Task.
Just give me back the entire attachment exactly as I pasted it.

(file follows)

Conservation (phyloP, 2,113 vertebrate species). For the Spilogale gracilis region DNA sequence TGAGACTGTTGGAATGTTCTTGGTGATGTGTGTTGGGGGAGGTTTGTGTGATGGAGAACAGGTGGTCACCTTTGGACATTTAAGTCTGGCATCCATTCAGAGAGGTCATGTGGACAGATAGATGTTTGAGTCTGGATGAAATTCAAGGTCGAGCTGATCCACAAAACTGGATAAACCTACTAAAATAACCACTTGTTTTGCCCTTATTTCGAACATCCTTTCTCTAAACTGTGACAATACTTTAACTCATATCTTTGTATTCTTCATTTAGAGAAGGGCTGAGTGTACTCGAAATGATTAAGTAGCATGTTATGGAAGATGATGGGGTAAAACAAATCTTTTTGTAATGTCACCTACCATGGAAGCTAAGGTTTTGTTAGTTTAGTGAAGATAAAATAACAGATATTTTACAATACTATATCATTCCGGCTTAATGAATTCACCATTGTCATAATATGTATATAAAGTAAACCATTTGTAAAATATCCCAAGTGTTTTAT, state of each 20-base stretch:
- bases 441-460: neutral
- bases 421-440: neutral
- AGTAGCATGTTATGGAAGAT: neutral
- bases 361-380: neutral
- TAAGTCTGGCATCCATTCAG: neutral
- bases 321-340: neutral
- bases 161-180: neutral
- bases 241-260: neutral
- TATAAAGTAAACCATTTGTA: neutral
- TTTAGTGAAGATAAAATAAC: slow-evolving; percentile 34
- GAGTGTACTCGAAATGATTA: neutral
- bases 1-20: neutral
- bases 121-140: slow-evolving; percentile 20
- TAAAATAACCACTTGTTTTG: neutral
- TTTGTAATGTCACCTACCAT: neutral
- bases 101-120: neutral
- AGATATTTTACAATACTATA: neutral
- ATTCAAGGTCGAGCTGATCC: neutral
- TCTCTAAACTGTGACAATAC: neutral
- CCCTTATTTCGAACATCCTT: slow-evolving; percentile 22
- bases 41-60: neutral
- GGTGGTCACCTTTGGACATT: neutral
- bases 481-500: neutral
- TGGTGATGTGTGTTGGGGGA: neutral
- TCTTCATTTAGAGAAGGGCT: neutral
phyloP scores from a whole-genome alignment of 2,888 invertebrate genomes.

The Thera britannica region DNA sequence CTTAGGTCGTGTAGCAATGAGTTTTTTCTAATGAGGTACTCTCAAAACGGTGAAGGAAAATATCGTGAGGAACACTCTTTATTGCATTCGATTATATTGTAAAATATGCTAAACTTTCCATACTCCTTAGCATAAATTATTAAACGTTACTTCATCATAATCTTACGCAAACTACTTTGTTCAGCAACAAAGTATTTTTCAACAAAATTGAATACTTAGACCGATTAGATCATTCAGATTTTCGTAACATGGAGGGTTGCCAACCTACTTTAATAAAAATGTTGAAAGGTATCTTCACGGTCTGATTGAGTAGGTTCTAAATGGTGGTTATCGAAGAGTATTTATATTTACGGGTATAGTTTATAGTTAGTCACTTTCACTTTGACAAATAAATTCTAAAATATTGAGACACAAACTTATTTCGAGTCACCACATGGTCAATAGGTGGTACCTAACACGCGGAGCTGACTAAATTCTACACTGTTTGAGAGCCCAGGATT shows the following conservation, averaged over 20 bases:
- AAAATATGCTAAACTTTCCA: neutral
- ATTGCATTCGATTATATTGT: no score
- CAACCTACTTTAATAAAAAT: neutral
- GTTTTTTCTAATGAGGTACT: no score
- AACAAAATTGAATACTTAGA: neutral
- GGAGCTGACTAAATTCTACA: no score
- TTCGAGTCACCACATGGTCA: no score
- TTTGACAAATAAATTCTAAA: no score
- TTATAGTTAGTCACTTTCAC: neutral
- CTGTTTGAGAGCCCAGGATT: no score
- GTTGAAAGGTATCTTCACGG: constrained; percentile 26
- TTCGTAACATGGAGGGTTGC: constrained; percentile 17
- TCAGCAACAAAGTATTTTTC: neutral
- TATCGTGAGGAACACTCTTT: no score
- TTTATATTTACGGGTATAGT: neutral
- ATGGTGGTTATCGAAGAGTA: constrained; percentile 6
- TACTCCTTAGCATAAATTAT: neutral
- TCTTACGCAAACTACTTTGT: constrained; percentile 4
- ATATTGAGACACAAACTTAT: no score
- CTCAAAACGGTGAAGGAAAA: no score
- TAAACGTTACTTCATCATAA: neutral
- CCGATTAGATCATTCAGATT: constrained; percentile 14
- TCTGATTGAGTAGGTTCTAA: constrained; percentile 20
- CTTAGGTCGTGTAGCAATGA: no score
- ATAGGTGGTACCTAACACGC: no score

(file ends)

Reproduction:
Conservation (phyloP, 2,113 vertebrate species). For the Spilogale gracilis region DNA sequence TGAGACTGTTGGAATGTTCTTGGTGATGTGTGTTGGGGGAGGTTTGTGTGATGGAGAACAGGTGGTCACCTTTGGACATTTAAGTCTGGCATCCATTCAGAGAGGTCATGTGGACAGATAGATGTTTGAGTCTGGATGAAATTCAAGGTCGAGCTGATCCACAAAACTGGATAAACCTACTAAAATAACCACTTGTTTTGCCCTTATTTCGAACATCCTTTCTCTAAACTGTGACAATACTTTAACTCATATCTTTGTATTCTTCATTTAGAGAAGGGCTGAGTGTACTCGAAATGATTAAGTAGCATGTTATGGAAGATGATGGGGTAAAACAAATCTTTTTGTAATGTCACCTACCATGGAAGCTAAGGTTTTGTTAGTTTAGTGAAGATAAAATAACAGATATTTTACAATACTATATCATTCCGGCTTAATGAATTCACCATTGTCATAATATGTATATAAAGTAAACCATTTGTAAAATATCCCAAGTGTTTTAT, state of each 20-base stretch:
- bases 441-460: neutral
- bases 421-440: neutral
- AGTAGCATGTTATGGAAGAT: neutral
- bases 361-380: neutral
- TAAGTCTGGCATCCATTCAG: neutral
- bases 321-340: neutral
- bases 161-180: neutral
- bases 241-260: neutral
- TATAAAGTAAACCATTTGTA: neutral
- TTTAGTGAAGATAAAATAAC: slow-evolving; percentile 34
- GAGTGTACTCGAAATGATTA: neutral
- bases 1-20: neutral
- bases 121-140: slow-evolving; percentile 20
- TAAAATAACCACTTGTTTTG: neutral
- TTTGTAATGTCACCTACCAT: neutral
- bases 101-120: neutral
- AGATATTTTACAATACTATA: neutral
- ATTCAAGGTCGAGCTGATCC: neutral
- TCTCTAAACTGTGACAATAC: neutral
- CCCTTATTTCGAACATCCTT: slow-evolving; percentile 22
- bases 41-60: neutral
- GGTGGTCACCTTTGGACATT: neutral
- bases 481-500: neutral
- TGGTGATGTGTGTTGGGGGA: neutral
- TCTTCATTTAGAGAAGGGCT: neutral
phyloP scores from a whole-genome alignment of 2,888 invertebrate genomes.

The Thera britannica region DNA sequence CTTAGGTCGTGTAGCAATGAGTTTTTTCTAATGAGGTACTCTCAAAACGGTGAAGGAAAATATCGTGAGGAACACTCTTTATTGCATTCGATTATATTGTAAAATATGCTAAACTTTCCATACTCCTTAGCATAAATTATTAAACGTTACTTCATCATAATCTTACGCAAACTACTTTGTTCAGCAACAAAGTATTTTTCAACAAAATTGAATACTTAGACCGATTAGATCATTCAGATTTTCGTAACATGGAGGGTTGCCAACCTACTTTAATAAAAATGTTGAAAGGTATCTTCACGGTCTGATTGAGTAGGTTCTAAATGGTGGTTATCGAAGAGTATTTATATTTACGGGTATAGTTTATAGTTAGTCACTTTCACTTTGACAAATAAATTCTAAAATATTGAGACACAAACTTATTTCGAGTCACCACATGGTCAATAGGTGGTACCTAACACGCGGAGCTGACTAAATTCTACACTGTTTGAGAGCCCAGGATT shows the following conservation, averaged over 20 bases:
- AAAATATGCTAAACTTTCCA: neutral
- ATTGCATTCGATTATATTGT: no score
- CAACCTACTTTAATAAAAAT: neutral
- GTTTTTTCTAATGAGGTACT: no score
- AACAAAATTGAATACTTAGA: neutral
- GGAGCTGACTAAATTCTACA: no score
- TTCGAGTCACCACATGGTCA: no score
- TTTGACAAATAAATTCTAAA: no score
- TTATAGTTAGTCACTTTCAC: neutral
- CTGTTTGAGAGCCCAGGATT: no score
- GTTGAAAGGTATCTTCACGG: constrained; percentile 26
- TTCGTAACATGGAGGGTTGC: constrained; percentile 17
- TCAGCAACAAAGTATTTTTC: neutral
- TATCGTGAGGAACACTCTTT: no score
- TTTATATTTACGGGTATAGT: neutral
- ATGGTGGTTATCGAAGAGTA: constrained; percentile 6
- TACTCCTTAGCATAAATTAT: neutral
- TCTTACGCAAACTACTTTGT: constrained; percentile 4
- ATATTGAGACACAAACTTAT: no score
- CTCAAAACGGTGAAGGAAAA: no score
- TAAACGTTACTTCATCATAA: neutral
- CCGATTAGATCATTCAGATT: constrained; percentile 14
- TCTGATTGAGTAGGTTCTAA: constrained; percentile 20
- CTTAGGTCGTGTAGCAATGA: no score
- ATAGGTGGTACCTAACACGC: no score